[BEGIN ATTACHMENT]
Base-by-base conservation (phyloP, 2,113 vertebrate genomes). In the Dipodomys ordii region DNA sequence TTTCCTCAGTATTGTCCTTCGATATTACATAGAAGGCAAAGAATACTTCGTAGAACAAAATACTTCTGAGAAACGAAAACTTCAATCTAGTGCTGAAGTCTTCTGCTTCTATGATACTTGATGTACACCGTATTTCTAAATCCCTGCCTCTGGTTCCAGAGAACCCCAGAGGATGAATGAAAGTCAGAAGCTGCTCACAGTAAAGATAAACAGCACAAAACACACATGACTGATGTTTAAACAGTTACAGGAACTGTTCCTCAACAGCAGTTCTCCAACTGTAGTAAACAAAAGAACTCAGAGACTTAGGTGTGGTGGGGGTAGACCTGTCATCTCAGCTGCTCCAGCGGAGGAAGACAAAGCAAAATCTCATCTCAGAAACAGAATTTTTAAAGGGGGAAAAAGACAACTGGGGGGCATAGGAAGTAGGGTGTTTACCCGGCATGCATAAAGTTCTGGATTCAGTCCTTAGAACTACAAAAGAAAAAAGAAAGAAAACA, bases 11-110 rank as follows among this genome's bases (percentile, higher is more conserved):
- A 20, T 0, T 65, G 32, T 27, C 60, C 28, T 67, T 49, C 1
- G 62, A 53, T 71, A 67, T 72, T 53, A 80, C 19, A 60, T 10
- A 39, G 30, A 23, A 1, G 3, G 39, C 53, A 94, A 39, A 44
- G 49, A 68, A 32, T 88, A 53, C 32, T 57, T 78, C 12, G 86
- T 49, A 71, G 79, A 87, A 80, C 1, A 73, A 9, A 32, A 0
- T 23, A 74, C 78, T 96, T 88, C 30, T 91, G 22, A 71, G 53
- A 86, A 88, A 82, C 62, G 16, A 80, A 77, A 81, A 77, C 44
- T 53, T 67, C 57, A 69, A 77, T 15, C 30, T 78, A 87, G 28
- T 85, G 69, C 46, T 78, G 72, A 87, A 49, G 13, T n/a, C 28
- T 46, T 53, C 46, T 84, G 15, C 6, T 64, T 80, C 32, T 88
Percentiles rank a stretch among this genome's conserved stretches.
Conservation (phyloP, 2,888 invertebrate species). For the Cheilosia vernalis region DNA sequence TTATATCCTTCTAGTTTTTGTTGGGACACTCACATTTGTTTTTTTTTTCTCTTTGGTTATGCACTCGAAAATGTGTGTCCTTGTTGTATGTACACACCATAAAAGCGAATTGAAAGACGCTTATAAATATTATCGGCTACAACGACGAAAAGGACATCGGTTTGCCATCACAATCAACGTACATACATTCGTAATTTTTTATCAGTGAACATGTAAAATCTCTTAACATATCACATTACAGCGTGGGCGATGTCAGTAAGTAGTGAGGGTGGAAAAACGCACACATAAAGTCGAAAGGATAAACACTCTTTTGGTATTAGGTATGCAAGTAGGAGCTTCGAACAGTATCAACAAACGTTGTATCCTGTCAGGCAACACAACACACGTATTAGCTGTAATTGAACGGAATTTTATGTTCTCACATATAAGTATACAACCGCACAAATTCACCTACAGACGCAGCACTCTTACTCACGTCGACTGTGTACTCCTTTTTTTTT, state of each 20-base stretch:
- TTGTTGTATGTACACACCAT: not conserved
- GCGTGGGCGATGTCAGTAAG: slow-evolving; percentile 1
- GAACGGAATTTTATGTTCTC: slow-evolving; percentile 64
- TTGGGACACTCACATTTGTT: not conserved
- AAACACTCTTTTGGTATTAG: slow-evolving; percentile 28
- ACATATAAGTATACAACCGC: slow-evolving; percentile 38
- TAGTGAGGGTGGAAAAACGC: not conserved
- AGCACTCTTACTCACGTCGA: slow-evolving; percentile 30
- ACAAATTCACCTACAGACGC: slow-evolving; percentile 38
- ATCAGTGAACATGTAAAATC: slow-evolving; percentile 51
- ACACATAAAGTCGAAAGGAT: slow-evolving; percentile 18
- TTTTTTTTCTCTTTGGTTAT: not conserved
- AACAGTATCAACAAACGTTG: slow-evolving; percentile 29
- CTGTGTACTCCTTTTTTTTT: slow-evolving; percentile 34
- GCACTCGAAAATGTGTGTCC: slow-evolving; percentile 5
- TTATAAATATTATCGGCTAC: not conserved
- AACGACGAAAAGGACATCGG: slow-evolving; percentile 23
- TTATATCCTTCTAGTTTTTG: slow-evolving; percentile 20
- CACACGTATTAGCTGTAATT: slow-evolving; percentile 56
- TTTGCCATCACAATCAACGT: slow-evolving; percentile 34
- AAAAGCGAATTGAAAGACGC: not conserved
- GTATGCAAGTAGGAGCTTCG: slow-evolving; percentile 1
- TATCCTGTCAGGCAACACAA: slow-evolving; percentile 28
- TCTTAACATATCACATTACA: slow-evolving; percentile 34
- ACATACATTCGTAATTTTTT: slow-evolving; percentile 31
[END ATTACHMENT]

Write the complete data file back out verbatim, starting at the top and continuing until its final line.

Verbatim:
Base-by-base conservation (phyloP, 2,113 vertebrate genomes). In the Dipodomys ordii region DNA sequence TTTCCTCAGTATTGTCCTTCGATATTACATAGAAGGCAAAGAATACTTCGTAGAACAAAATACTTCTGAGAAACGAAAACTTCAATCTAGTGCTGAAGTCTTCTGCTTCTATGATACTTGATGTACACCGTATTTCTAAATCCCTGCCTCTGGTTCCAGAGAACCCCAGAGGATGAATGAAAGTCAGAAGCTGCTCACAGTAAAGATAAACAGCACAAAACACACATGACTGATGTTTAAACAGTTACAGGAACTGTTCCTCAACAGCAGTTCTCCAACTGTAGTAAACAAAAGAACTCAGAGACTTAGGTGTGGTGGGGGTAGACCTGTCATCTCAGCTGCTCCAGCGGAGGAAGACAAAGCAAAATCTCATCTCAGAAACAGAATTTTTAAAGGGGGAAAAAGACAACTGGGGGGCATAGGAAGTAGGGTGTTTACCCGGCATGCATAAAGTTCTGGATTCAGTCCTTAGAACTACAAAAGAAAAAAGAAAGAAAACA, bases 11-110 rank as follows among this genome's bases (percentile, higher is more conserved):
- A 20, T 0, T 65, G 32, T 27, C 60, C 28, T 67, T 49, C 1
- G 62, A 53, T 71, A 67, T 72, T 53, A 80, C 19, A 60, T 10
- A 39, G 30, A 23, A 1, G 3, G 39, C 53, A 94, A 39, A 44
- G 49, A 68, A 32, T 88, A 53, C 32, T 57, T 78, C 12, G 86
- T 49, A 71, G 79, A 87, A 80, C 1, A 73, A 9, A 32, A 0
- T 23, A 74, C 78, T 96, T 88, C 30, T 91, G 22, A 71, G 53
- A 86, A 88, A 82, C 62, G 16, A 80, A 77, A 81, A 77, C 44
- T 53, T 67, C 57, A 69, A 77, T 15, C 30, T 78, A 87, G 28
- T 85, G 69, C 46, T 78, G 72, A 87, A 49, G 13, T n/a, C 28
- T 46, T 53, C 46, T 84, G 15, C 6, T 64, T 80, C 32, T 88
Percentiles rank a stretch among this genome's conserved stretches.
Conservation (phyloP, 2,888 invertebrate species). For the Cheilosia vernalis region DNA sequence TTATATCCTTCTAGTTTTTGTTGGGACACTCACATTTGTTTTTTTTTTCTCTTTGGTTATGCACTCGAAAATGTGTGTCCTTGTTGTATGTACACACCATAAAAGCGAATTGAAAGACGCTTATAAATATTATCGGCTACAACGACGAAAAGGACATCGGTTTGCCATCACAATCAACGTACATACATTCGTAATTTTTTATCAGTGAACATGTAAAATCTCTTAACATATCACATTACAGCGTGGGCGATGTCAGTAAGTAGTGAGGGTGGAAAAACGCACACATAAAGTCGAAAGGATAAACACTCTTTTGGTATTAGGTATGCAAGTAGGAGCTTCGAACAGTATCAACAAACGTTGTATCCTGTCAGGCAACACAACACACGTATTAGCTGTAATTGAACGGAATTTTATGTTCTCACATATAAGTATACAACCGCACAAATTCACCTACAGACGCAGCACTCTTACTCACGTCGACTGTGTACTCCTTTTTTTTT, state of each 20-base stretch:
- TTGTTGTATGTACACACCAT: not conserved
- GCGTGGGCGATGTCAGTAAG: slow-evolving; percentile 1
- GAACGGAATTTTATGTTCTC: slow-evolving; percentile 64
- TTGGGACACTCACATTTGTT: not conserved
- AAACACTCTTTTGGTATTAG: slow-evolving; percentile 28
- ACATATAAGTATACAACCGC: slow-evolving; percentile 38
- TAGTGAGGGTGGAAAAACGC: not conserved
- AGCACTCTTACTCACGTCGA: slow-evolving; percentile 30
- ACAAATTCACCTACAGACGC: slow-evolving; percentile 38
- ATCAGTGAACATGTAAAATC: slow-evolving; percentile 51
- ACACATAAAGTCGAAAGGAT: slow-evolving; percentile 18
- TTTTTTTTCTCTTTGGTTAT: not conserved
- AACAGTATCAACAAACGTTG: slow-evolving; percentile 29
- CTGTGTACTCCTTTTTTTTT: slow-evolving; percentile 34
- GCACTCGAAAATGTGTGTCC: slow-evolving; percentile 5
- TTATAAATATTATCGGCTAC: not conserved
- AACGACGAAAAGGACATCGG: slow-evolving; percentile 23
- TTATATCCTTCTAGTTTTTG: slow-evolving; percentile 20
- CACACGTATTAGCTGTAATT: slow-evolving; percentile 56
- TTTGCCATCACAATCAACGT: slow-evolving; percentile 34
- AAAAGCGAATTGAAAGACGC: not conserved
- GTATGCAAGTAGGAGCTTCG: slow-evolving; percentile 1
- TATCCTGTCAGGCAACACAA: slow-evolving; percentile 28
- TCTTAACATATCACATTACA: slow-evolving; percentile 34
- ACATACATTCGTAATTTTTT: slow-evolving; percentile 31